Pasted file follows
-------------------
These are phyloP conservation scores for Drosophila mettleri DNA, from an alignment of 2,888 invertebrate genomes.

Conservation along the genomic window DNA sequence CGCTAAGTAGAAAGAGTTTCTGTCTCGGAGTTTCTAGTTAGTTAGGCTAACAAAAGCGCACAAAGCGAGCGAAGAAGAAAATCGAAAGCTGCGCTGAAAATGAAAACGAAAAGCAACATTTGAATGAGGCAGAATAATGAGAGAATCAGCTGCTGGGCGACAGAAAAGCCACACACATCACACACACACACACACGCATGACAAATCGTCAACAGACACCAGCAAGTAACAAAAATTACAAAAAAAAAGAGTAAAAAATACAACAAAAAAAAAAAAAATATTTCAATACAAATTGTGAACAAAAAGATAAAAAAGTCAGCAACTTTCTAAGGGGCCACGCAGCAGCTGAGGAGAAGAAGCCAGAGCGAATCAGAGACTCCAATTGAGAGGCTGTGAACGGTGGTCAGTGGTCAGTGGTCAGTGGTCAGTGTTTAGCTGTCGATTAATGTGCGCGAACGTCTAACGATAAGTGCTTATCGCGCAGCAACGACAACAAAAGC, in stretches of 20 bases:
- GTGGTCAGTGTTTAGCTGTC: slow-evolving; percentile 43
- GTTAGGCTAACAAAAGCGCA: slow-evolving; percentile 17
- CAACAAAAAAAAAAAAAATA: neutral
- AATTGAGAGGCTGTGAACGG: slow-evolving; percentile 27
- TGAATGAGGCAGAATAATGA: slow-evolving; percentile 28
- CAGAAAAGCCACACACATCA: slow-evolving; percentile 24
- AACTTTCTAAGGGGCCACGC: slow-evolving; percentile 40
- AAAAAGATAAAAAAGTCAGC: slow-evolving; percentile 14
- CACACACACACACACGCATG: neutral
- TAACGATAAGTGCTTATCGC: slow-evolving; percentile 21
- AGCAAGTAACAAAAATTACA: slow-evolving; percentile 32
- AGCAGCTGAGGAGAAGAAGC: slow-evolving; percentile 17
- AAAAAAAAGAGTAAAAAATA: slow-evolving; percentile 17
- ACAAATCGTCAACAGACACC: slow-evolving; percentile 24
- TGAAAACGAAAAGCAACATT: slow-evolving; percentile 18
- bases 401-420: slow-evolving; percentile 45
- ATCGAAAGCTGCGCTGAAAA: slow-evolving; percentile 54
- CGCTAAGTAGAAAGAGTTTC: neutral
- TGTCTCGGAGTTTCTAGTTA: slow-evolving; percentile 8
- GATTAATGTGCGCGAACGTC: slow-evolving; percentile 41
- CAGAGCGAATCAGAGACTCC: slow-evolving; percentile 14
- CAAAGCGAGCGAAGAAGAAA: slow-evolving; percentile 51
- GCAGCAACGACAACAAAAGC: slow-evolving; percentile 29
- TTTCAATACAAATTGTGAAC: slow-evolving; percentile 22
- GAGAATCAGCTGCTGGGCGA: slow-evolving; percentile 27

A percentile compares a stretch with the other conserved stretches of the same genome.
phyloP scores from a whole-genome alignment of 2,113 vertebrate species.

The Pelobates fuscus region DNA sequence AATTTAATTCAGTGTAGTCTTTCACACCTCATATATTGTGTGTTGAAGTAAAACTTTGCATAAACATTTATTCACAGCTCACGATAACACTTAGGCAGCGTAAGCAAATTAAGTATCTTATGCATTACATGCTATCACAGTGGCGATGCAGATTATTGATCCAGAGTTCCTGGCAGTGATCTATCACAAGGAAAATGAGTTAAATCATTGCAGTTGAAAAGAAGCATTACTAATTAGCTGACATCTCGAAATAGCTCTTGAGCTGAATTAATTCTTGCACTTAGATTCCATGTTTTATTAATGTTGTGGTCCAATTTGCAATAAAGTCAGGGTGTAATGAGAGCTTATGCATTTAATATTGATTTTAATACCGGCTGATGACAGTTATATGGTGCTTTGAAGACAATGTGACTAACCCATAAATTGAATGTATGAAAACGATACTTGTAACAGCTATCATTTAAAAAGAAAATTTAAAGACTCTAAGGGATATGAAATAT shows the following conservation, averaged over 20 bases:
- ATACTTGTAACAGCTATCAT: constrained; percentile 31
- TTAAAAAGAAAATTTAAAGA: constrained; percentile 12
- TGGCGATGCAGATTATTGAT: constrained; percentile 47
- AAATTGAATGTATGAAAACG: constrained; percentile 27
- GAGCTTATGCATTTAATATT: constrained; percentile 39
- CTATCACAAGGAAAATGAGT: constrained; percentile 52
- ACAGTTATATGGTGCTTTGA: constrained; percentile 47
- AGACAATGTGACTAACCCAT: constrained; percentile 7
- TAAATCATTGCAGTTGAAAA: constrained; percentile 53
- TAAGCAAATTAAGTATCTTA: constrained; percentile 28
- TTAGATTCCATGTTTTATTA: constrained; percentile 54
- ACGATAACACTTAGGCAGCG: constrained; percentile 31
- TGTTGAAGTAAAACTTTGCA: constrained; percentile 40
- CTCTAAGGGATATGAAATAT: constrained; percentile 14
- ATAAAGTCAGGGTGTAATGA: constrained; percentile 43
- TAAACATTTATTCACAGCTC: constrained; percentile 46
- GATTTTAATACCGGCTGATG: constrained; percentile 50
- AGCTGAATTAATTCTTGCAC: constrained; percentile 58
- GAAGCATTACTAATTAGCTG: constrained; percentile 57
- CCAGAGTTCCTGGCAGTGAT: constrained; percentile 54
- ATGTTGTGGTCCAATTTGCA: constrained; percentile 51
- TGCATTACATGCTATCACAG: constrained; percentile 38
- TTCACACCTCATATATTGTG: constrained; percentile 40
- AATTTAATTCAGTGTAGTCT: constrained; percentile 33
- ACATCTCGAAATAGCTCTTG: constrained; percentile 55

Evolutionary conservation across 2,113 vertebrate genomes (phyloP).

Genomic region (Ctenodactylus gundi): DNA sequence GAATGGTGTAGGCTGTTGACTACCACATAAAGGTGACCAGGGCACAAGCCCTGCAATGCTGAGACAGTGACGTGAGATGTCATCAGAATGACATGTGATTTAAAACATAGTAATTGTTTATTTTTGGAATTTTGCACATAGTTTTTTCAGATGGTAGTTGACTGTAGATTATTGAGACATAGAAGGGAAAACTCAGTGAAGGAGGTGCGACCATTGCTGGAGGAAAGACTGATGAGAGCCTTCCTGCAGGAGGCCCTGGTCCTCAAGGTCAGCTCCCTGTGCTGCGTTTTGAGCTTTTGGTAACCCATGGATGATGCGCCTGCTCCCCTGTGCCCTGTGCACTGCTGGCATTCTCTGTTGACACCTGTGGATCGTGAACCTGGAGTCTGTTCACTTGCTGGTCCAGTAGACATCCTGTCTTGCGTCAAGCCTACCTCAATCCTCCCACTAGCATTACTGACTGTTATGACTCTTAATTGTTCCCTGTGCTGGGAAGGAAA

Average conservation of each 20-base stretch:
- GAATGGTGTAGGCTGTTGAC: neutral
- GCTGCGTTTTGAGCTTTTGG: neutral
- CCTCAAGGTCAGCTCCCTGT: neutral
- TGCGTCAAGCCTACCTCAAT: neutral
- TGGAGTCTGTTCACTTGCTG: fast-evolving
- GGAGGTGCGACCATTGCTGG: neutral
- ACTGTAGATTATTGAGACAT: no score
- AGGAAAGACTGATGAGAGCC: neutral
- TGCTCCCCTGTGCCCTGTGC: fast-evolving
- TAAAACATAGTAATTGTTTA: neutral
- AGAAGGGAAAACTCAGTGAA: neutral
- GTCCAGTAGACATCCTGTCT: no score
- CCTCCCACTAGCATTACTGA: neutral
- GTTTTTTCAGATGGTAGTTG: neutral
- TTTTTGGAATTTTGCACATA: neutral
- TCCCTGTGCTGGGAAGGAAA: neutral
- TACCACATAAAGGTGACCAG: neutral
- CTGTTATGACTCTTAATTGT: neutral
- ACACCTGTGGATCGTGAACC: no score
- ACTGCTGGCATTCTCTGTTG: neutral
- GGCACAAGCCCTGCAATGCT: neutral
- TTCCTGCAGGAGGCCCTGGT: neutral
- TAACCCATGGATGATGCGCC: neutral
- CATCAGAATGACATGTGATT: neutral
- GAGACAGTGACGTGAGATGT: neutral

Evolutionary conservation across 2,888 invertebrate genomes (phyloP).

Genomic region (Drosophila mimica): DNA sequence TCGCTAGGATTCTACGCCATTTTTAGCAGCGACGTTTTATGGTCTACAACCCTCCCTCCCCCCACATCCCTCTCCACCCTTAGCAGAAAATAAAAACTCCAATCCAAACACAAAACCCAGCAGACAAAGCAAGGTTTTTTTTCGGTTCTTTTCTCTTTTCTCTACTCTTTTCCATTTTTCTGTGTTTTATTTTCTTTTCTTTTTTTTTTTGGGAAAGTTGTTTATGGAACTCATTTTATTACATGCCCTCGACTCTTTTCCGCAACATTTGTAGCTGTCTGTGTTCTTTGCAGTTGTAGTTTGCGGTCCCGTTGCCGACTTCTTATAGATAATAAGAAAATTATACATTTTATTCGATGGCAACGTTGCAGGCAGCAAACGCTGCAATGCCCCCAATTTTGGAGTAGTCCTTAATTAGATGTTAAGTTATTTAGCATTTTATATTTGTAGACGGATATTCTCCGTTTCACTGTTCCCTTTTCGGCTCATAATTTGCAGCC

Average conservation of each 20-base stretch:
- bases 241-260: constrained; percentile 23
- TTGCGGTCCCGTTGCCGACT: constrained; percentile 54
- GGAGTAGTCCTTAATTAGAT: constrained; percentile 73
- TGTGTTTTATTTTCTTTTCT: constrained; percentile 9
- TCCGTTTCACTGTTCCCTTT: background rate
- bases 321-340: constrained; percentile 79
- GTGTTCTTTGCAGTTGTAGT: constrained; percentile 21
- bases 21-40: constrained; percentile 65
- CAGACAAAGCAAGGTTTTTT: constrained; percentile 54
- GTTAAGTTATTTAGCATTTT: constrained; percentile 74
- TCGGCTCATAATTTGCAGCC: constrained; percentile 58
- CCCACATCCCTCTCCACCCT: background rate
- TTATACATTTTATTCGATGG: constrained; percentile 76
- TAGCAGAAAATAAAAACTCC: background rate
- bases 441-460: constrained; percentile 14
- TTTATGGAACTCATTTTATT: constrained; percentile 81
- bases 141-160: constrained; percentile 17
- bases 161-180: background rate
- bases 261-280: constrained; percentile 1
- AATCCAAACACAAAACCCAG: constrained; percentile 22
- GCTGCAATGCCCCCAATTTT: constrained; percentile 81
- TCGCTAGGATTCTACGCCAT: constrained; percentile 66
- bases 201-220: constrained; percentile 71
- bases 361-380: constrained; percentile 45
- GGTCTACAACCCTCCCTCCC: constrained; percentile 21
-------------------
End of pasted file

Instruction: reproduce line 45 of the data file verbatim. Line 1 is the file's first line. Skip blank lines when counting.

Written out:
- ATAAAGTCAGGGTGTAATGA: constrained; percentile 43